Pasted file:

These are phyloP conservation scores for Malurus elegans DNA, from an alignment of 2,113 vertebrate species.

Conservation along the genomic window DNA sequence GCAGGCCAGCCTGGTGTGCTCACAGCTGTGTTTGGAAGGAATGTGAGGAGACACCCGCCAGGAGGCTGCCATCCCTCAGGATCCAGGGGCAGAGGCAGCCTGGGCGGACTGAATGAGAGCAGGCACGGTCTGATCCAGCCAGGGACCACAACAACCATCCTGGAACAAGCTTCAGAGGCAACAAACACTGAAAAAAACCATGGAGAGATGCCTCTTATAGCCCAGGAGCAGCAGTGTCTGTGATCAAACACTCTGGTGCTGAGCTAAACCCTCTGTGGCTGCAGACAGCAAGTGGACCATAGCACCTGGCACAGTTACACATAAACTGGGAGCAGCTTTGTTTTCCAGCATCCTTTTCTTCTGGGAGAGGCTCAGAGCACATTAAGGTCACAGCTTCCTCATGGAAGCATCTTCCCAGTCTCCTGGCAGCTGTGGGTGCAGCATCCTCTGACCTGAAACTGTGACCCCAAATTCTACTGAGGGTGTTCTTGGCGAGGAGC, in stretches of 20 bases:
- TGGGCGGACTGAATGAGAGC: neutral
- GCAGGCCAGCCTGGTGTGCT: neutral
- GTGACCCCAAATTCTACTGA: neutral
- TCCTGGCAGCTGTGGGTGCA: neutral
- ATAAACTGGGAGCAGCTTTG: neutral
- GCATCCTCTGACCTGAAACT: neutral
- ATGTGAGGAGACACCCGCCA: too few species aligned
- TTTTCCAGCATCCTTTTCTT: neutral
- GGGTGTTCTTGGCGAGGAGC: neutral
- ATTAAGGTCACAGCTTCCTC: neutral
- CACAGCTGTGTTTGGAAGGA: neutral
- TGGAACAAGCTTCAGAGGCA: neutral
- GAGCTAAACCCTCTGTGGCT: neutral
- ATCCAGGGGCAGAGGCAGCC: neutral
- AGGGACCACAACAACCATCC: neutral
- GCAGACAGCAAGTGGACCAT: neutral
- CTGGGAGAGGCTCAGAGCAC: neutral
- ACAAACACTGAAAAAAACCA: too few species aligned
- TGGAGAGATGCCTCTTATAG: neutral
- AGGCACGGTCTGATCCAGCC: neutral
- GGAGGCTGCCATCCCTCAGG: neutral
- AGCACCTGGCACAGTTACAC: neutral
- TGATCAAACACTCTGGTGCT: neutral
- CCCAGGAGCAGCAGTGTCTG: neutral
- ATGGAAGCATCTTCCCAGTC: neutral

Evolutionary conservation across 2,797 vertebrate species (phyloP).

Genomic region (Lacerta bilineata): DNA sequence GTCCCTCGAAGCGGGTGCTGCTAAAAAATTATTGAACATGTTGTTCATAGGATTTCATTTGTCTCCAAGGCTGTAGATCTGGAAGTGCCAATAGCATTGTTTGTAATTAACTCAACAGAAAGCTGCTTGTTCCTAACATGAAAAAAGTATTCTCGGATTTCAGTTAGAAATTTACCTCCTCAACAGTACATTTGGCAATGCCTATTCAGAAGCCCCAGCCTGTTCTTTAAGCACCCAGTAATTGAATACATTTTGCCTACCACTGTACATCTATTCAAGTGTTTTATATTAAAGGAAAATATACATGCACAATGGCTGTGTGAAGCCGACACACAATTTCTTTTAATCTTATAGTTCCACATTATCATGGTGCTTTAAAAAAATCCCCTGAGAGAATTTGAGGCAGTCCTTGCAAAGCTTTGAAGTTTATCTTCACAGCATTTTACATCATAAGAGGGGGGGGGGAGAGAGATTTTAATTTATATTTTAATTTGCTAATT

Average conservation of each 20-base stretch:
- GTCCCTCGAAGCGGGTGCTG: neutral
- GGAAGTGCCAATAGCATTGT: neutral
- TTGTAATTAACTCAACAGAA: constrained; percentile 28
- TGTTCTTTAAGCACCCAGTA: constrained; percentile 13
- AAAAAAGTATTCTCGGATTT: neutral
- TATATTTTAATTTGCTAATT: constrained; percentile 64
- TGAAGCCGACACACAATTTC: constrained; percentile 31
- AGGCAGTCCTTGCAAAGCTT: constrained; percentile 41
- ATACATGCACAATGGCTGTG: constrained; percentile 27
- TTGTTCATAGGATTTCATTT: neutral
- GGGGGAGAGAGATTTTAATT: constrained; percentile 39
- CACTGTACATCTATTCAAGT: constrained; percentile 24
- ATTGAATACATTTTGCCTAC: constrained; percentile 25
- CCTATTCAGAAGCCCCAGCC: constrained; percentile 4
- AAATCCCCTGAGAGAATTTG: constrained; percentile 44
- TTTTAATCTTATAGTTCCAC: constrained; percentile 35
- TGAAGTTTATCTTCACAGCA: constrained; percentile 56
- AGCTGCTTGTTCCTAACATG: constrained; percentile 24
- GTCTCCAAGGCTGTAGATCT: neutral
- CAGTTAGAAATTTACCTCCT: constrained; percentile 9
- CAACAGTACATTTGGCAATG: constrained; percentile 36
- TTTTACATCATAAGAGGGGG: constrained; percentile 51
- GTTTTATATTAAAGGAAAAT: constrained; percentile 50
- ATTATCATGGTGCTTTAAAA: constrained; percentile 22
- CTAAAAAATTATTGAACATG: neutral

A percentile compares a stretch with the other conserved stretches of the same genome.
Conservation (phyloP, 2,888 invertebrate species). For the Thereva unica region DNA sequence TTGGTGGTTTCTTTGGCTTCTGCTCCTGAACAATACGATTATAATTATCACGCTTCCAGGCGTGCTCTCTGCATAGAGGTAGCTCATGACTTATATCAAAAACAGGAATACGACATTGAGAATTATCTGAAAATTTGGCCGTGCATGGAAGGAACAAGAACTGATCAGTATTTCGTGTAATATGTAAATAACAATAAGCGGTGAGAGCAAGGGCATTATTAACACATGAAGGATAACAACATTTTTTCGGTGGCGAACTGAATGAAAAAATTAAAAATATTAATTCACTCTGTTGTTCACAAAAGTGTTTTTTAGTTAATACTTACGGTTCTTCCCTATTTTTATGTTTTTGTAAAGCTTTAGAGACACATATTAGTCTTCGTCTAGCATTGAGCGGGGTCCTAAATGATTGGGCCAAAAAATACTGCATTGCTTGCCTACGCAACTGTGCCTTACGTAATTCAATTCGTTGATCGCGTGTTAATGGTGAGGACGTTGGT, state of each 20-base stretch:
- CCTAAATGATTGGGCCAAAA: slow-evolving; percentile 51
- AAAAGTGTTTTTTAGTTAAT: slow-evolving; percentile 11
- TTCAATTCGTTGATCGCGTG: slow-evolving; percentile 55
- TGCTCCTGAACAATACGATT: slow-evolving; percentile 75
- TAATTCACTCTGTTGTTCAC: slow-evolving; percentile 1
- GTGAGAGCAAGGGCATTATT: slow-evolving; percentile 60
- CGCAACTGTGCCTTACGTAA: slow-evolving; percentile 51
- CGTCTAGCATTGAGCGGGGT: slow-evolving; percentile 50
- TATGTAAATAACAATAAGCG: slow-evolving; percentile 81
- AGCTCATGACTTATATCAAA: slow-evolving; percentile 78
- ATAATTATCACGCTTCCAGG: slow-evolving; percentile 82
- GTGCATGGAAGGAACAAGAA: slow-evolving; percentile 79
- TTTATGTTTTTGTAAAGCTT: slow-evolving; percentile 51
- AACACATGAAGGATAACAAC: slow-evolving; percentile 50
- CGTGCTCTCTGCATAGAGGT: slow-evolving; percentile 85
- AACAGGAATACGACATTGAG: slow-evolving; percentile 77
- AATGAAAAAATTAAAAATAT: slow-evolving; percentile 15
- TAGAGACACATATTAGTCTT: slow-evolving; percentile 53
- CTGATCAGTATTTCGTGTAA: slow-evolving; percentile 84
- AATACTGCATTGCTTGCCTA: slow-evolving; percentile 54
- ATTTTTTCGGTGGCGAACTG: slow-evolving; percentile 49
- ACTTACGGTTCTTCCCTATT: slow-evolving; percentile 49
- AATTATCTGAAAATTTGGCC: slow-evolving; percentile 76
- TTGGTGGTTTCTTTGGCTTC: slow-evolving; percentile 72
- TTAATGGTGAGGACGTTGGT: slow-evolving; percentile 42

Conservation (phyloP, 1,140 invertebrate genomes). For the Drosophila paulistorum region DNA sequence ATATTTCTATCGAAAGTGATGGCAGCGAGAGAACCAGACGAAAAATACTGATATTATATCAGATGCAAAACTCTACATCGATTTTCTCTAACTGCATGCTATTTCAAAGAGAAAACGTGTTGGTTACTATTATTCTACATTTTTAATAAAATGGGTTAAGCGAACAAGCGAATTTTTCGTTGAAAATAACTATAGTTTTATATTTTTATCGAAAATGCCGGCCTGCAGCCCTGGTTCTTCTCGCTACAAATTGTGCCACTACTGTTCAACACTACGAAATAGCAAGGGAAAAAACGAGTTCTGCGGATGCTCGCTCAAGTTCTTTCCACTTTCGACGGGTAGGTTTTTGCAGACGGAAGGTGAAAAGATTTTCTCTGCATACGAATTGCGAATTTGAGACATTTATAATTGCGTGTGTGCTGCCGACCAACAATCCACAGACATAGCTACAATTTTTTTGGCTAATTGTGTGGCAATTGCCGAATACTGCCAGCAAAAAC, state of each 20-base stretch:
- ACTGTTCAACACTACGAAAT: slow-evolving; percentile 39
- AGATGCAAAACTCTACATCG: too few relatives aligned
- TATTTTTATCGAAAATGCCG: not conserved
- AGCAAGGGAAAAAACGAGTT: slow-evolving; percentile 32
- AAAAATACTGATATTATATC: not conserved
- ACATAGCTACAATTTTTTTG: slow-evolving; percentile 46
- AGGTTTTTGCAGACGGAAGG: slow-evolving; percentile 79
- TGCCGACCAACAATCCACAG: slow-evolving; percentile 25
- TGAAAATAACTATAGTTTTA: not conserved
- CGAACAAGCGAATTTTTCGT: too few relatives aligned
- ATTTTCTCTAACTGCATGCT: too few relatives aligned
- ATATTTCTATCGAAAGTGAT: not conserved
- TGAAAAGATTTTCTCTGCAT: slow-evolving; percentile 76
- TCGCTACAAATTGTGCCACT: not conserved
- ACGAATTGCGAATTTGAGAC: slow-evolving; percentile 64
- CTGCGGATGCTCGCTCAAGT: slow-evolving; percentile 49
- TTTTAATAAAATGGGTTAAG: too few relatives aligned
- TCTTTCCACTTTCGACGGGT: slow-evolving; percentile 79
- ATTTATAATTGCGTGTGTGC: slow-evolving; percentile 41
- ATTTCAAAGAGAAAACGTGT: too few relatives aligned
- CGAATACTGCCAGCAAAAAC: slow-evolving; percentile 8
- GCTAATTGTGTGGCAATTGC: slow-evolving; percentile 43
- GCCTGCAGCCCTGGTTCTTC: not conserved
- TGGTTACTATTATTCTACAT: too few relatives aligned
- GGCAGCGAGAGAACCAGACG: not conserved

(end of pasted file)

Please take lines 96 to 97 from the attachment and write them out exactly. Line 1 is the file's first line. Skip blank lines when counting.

- TGAAAAGATTTTCTCTGCAT: slow-evolving; percentile 76
- TCGCTACAAATTGTGCCACT: not conserved